Adventure Abroad – By Carl Jungfer

At the moment of departure all I could imagine was my return, the six months was a blank canvas in which to direct and follow my ambitions. Going on exchange was something that I had always wanted to do during studying and going to Denmark was a perfect chance to see wind turbines and beautiful nordic girls, in that order. After the initial excitement of meeting the people I would live around and discovering what the campus had to offer the realities of study reminded me of the reason of the trip. As always the golden period of the semester passed quickly, a flurry of nights at the 6 on-campus bars and late nights in the library with group mates. Workload caused the mood of the semester to shift, with more serious focus on assignments and extra learning.

The changing of the seasons affected the mood of the stay as well. Balmy summer days of dusk at 9:30PM, barbecues in the sun and early morning runs shifted gradually to colder weather where inside of any type was preferred. Comfortable couches, hot bevvies used to warm hands and traditional danish foods added to the ‘hyggelige’, something like cosiness, familiarity and joy rolled into a single word.

Living on the campus at DTU had me sharing a kitchen with 15 other Danish students in a campus college with more than 200 students. There were party animals, geeks, gym lads and gamers coming from all over Denmark. All thoughtful, inquisitive and studying engineering. It was like a tiny heaven. Habitually we would discuss concepts that related to our fields of interest and study. This would often result in chemical equations, infinite sums, stress or wiring diagrams filling the whiteboard in the kitchen as we proposed solutions to the problems of the world. They were my little family on campus and introduced me to traditional danish cuisine and culture.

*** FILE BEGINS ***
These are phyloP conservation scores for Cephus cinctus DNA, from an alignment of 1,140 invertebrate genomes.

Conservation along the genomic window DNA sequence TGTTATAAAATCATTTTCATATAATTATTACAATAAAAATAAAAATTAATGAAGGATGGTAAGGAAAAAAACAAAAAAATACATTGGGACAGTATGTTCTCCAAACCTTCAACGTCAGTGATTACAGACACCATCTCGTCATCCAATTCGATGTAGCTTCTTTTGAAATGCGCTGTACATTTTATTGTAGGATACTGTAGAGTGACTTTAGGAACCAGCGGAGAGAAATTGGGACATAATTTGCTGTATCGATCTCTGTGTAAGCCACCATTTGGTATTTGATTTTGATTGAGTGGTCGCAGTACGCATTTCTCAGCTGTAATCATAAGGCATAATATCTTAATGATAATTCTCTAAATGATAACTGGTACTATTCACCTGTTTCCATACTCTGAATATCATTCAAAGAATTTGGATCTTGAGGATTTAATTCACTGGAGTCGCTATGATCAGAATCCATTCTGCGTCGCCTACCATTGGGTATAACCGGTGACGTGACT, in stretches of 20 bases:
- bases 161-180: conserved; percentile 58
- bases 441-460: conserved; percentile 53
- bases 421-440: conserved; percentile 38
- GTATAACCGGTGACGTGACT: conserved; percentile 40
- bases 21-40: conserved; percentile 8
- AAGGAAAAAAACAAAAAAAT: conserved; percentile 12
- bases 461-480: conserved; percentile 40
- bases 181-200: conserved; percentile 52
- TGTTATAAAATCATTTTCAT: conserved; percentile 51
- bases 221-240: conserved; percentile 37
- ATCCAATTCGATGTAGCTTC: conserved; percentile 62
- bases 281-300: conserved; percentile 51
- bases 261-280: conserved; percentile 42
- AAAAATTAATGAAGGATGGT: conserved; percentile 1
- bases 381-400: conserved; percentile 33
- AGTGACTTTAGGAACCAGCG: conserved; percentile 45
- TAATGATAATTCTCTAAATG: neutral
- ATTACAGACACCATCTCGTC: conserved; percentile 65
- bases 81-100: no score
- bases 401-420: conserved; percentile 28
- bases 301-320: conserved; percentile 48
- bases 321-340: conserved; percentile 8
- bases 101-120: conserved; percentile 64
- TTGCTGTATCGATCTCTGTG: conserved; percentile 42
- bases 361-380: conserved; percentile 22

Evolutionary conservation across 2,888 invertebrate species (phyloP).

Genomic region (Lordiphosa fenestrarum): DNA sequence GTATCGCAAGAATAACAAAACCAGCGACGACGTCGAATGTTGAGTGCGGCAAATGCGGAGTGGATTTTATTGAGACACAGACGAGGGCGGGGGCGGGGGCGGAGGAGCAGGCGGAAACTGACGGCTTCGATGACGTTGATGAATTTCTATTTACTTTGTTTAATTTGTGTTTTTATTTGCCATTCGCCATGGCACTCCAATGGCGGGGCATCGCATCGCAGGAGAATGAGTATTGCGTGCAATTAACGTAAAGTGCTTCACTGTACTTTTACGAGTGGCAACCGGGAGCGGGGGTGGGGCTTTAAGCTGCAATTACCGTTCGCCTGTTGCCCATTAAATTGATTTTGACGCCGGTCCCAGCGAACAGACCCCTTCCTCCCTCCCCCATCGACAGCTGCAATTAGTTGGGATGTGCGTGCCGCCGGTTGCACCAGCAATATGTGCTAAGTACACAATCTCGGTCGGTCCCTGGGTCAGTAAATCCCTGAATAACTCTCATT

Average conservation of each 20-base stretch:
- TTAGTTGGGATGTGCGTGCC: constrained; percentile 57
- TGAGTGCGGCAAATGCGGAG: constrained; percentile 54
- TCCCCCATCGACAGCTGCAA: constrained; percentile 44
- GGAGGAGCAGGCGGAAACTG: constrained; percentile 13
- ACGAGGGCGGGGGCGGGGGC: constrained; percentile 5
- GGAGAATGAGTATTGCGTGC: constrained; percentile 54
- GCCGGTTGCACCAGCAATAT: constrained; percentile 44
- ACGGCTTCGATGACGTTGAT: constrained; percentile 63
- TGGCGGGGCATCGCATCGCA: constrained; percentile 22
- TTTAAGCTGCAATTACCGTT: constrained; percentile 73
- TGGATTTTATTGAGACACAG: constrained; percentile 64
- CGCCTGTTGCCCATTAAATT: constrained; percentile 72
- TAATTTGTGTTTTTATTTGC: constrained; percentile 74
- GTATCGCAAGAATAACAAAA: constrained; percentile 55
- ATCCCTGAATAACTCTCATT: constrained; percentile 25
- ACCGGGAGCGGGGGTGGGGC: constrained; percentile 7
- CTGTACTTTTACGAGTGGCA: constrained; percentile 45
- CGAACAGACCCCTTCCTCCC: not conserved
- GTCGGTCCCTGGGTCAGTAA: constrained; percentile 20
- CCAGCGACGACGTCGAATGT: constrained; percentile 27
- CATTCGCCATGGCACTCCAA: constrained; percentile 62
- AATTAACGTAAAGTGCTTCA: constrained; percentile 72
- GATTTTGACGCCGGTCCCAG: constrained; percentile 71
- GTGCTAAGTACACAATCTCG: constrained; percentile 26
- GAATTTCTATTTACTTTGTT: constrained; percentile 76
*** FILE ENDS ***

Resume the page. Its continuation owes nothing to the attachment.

Getting out of Australia always offers the chance to try things you didn’t think about, I had the opportunity to spend Christmas with some friends and there parents. It wasn’t skydiving, but it made it possible to meet with a family in their home and meet older people. We danced around the christmas tree singing Danish carols, saw the traditional Disney show, and ate an extraordinary amount of delicious food. Traditional Danish faire consisted of pork, duck, potatoes, cabbage, and some nice wine. Punctuated by the Danish sense of humour, I learned about the values we all shared.

Australia and Denmark are similar in so many ways, but while it’s cliché, it’s the differences and seeing all of the cultural areas Australia doesn’t focus on that extends horizons. To make the most of time spent on exchange I made it my goal to ask all the questions I could and to discover the ways that Denmark could better my education and challenge my views. Along the way I happened upon great friends, projects available for students at any time and so much inspiration for my final year project. Ultimately there’s so much to gain, ask all the questions, get all the answers, go on an exchange!

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